Nearly 300 researchers analysed genetic data and magnetic resonance imaging (MRI) scans from 30,717 individuals from around the world. They evaluated genetic data from seven subcortical brain regions and intracranial volume from MRI scans.This is the largest analysis of brain structure and genetics ever done.
"Through a large-scale, international data sharing and data-analysis-sharing effort, we were able to actually successfully identify genetic effects on the hippocampus, putamen and other brain regions that no one had ever successfully identified genetics effects on before," said Jessica Turner, associate professor of psychology and neuroscience at Georgia State University.
Their goal was to determine how common genetic variants affect the structure of these seven subcortical brain regions, which are associated with memory, movement, learning and motivation. Changes in these brain areas can lead to abnormal behaviour and predisposition to disease.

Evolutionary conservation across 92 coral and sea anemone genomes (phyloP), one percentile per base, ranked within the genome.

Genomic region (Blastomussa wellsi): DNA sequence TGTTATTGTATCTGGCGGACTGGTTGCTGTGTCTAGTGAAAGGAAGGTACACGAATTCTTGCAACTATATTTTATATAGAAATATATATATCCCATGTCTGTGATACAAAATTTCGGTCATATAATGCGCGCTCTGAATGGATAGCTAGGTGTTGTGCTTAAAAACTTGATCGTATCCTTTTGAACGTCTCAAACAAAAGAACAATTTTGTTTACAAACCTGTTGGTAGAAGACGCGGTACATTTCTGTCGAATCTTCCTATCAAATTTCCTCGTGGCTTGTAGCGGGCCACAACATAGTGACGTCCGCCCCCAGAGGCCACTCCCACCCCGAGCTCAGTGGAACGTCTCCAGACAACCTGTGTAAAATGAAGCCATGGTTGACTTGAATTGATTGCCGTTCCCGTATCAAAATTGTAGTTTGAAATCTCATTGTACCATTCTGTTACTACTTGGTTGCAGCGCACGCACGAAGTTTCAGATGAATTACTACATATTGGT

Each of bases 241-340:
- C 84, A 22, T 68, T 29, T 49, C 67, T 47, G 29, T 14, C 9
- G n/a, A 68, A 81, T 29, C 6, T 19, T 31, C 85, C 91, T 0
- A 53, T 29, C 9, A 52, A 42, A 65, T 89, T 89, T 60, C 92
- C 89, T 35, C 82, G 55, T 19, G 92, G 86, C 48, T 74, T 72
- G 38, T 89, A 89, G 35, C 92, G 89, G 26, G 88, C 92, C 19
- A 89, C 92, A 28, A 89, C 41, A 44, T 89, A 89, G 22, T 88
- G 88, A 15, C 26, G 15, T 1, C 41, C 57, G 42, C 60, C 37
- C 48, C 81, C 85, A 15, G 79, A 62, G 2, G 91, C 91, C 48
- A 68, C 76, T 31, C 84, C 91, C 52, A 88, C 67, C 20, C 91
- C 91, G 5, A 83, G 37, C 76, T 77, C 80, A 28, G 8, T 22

Previous research showed that the brain's structure was strongly shaped by genetic influences. Identifying genetic variants could provide insight into the causes for variation in human brain development and help to determine how dysfunction in the brain occurs.
"Those are brain regions that we know are involved in various psychiatric and neurodegenerative disorders. In trying to figure out the genetics that make them either larger or smaller, it could have great benefits for understanding mechanisms of these disorders," Turner concluded.
Their findings were published in the journal Nature.